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Pandemic: Is the “Make the Most Of Today” Culture Getting Toxic?

One thing that has been constant is the pressure being created to live as if the pandemic never happened.

Make the Most Of Today
Photo by Carl Heyerdahl on Unsplash

We are in the second year of the pandemic, and this year only worse than the previous year. Every day is a struggle, and some of us have it worse, trying to rush to hospitals, grieving the demise of our loved ones, arranging for beds and medicines, and trying our every bit to save lives by sharing and retweeting leads. One thing that has been constant is the pressure being created to live as if the pandemic never happened. Offices and educational institutes working the same as before, expecting adherence to submissions and moving on with their day-to-day activities like the chaos around it does not exist. How can we break this toxic positivity around “productive“? Let’s have a look.

1. Be empathetic

When someone is unable to adhere to a certain deadline, be it work, an assignment, or anything for that matter, try to understand where that person is coming from. We are amidst a pandemic, and being productive at all times cannot be everybody’s priority at the moment. There are personal battles we all are fighting, and it is getting tough by the day. Having empathy towards each other is the least we can do. I have been witness to work and colleges pressuring and stressing people out. This pandemic and doing work from home is not a vacation that we have chosen, and keeping that in mind is important.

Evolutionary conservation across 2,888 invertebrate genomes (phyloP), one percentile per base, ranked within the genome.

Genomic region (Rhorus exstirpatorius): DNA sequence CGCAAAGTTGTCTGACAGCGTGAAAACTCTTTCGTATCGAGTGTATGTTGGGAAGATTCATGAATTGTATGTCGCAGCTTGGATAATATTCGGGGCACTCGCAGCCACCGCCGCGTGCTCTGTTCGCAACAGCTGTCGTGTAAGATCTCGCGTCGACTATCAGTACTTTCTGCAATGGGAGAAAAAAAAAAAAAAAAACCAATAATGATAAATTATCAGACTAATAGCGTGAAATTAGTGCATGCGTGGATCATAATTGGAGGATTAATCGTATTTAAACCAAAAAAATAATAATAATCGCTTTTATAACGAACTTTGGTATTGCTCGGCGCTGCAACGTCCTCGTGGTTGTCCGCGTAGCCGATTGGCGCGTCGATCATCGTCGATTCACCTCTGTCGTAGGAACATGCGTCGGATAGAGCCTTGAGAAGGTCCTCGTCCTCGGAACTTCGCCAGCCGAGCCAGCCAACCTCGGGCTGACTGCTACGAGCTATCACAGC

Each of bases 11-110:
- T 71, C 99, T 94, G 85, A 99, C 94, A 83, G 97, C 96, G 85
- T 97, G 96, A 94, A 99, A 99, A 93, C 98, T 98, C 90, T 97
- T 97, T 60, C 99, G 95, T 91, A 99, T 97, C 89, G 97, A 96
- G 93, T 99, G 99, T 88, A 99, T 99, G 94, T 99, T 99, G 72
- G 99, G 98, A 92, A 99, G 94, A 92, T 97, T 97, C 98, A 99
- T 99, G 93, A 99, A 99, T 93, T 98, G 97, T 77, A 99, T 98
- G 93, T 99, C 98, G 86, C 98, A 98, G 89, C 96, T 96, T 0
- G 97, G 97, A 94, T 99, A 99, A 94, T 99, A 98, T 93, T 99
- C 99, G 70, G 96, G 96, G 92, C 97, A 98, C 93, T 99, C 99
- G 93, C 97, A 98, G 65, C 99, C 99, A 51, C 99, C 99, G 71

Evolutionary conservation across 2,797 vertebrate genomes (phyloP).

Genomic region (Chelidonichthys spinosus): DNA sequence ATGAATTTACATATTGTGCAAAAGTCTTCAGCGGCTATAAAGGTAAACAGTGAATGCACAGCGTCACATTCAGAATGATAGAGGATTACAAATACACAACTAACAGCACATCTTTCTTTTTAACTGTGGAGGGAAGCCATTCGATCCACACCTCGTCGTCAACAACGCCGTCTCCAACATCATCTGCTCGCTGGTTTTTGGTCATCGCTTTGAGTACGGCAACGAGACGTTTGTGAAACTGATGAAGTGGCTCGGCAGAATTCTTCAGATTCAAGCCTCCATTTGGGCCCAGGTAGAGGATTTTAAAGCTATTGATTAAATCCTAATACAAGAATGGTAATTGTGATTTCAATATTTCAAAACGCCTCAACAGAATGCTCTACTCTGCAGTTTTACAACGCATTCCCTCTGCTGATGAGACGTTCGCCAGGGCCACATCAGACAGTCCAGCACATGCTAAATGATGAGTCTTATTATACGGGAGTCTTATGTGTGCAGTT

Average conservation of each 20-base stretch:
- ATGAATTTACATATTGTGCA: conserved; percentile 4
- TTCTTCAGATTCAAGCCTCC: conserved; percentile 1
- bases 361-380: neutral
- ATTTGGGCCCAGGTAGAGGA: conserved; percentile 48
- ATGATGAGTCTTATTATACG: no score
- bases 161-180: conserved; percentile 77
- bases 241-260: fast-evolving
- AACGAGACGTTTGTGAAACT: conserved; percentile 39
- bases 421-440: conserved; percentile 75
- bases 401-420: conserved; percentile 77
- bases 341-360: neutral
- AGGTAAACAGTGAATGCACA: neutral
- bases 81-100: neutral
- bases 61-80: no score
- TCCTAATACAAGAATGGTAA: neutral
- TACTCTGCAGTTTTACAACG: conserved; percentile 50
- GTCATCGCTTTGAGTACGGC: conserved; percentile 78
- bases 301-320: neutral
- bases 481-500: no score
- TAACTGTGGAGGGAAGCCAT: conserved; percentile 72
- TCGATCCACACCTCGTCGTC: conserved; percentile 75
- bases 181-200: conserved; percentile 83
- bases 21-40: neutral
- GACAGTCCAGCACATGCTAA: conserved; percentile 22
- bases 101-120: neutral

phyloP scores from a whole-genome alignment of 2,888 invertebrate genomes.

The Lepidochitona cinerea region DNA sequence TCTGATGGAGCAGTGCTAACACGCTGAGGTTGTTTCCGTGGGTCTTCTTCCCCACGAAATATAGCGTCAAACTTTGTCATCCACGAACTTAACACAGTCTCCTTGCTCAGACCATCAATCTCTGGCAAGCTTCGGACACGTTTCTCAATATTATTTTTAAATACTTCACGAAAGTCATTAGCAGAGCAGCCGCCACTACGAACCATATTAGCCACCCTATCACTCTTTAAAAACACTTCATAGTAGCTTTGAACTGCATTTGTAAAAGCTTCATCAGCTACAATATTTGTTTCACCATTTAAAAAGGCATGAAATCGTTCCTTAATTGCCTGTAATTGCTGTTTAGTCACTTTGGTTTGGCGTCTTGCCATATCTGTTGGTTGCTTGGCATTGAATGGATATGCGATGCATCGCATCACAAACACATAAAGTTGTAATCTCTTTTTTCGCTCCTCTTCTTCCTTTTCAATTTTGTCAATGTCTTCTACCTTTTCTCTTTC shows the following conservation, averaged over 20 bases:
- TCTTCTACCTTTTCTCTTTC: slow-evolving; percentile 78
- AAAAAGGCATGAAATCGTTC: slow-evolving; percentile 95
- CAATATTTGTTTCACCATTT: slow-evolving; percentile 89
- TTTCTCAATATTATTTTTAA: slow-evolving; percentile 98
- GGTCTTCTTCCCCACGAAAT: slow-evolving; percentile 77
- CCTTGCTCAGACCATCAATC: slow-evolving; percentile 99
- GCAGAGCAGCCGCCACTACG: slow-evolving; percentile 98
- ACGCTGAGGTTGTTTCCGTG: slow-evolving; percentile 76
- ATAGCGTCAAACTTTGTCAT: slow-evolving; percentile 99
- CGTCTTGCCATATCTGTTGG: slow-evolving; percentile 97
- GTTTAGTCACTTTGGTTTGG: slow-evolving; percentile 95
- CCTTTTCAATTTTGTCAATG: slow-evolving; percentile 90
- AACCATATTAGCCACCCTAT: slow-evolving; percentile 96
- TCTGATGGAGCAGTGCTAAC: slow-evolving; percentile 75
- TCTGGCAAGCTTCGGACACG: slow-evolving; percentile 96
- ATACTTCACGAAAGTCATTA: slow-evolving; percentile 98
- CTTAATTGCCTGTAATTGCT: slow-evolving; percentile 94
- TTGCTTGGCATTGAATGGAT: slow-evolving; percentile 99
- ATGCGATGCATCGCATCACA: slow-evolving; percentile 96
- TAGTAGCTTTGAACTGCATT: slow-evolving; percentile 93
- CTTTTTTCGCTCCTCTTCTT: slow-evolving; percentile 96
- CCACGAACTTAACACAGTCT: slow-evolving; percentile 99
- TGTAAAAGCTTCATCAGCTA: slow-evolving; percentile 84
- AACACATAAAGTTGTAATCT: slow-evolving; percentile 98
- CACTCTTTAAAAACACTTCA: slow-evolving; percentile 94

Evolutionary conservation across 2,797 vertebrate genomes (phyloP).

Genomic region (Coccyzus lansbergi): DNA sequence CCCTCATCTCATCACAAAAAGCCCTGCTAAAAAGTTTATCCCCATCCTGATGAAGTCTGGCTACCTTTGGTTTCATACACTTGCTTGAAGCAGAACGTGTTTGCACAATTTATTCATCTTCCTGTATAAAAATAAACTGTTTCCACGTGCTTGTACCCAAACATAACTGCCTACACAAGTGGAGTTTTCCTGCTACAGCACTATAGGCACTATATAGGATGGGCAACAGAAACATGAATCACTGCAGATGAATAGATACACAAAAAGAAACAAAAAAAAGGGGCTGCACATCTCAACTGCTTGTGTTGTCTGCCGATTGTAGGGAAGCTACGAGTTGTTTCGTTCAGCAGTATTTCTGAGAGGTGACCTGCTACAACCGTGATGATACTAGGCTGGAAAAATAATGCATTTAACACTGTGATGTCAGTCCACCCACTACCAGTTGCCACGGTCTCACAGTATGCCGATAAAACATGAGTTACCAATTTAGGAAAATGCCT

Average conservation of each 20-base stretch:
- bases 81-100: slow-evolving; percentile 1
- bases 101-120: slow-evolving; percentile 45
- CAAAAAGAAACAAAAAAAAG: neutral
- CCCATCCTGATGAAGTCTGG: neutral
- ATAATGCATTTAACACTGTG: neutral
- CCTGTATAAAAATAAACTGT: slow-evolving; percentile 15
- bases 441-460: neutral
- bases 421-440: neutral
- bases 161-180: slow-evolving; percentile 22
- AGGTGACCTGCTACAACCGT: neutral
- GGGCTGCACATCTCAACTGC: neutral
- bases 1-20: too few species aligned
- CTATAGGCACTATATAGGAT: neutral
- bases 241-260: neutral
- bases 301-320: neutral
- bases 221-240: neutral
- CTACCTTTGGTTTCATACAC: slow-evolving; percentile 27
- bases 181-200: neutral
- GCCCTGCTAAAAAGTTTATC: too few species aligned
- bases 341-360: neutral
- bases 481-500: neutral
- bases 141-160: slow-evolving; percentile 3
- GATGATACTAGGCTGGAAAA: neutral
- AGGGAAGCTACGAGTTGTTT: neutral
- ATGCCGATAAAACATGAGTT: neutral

2. Ask people how they are doing

This three-word sentence has a greater impact on someone struggling than you realise. We all are in the same boat. If someone is not affected by the pandemic, they may be affected by something they don’t have the courage to talk about. Every now and then try to check up on people and ask them how they are holding up. Some people around you may also be grieving the departure of their loved ones, and saying things like “be positive, and you will come around” won’t do any good. Sometimes positivity can also be toxic, and many of us need to realise it.

3. Cut your people some slack

Mental pressure is building day by day. Our health is being exposed to new threats, and at this time all we can do is understand and support each other. While we need to stay active to maintain a structure in life and to be sane, restricting someone into a routine while going through such a rough patch can not only build up more stress for the concerned person but also make you look insensitive. Yes, we all have commitments to fulfill and finish our day with a hope of a new tomorrow, but this time we need to cut people around us some slack by not constantly calling them out to “stay positive” or “stay active.”

What do you think?

Written by Urvashi

Pursuing a degree in media science, I spend most of my time writing, trying to explore the content world with a wish to make it big someday!

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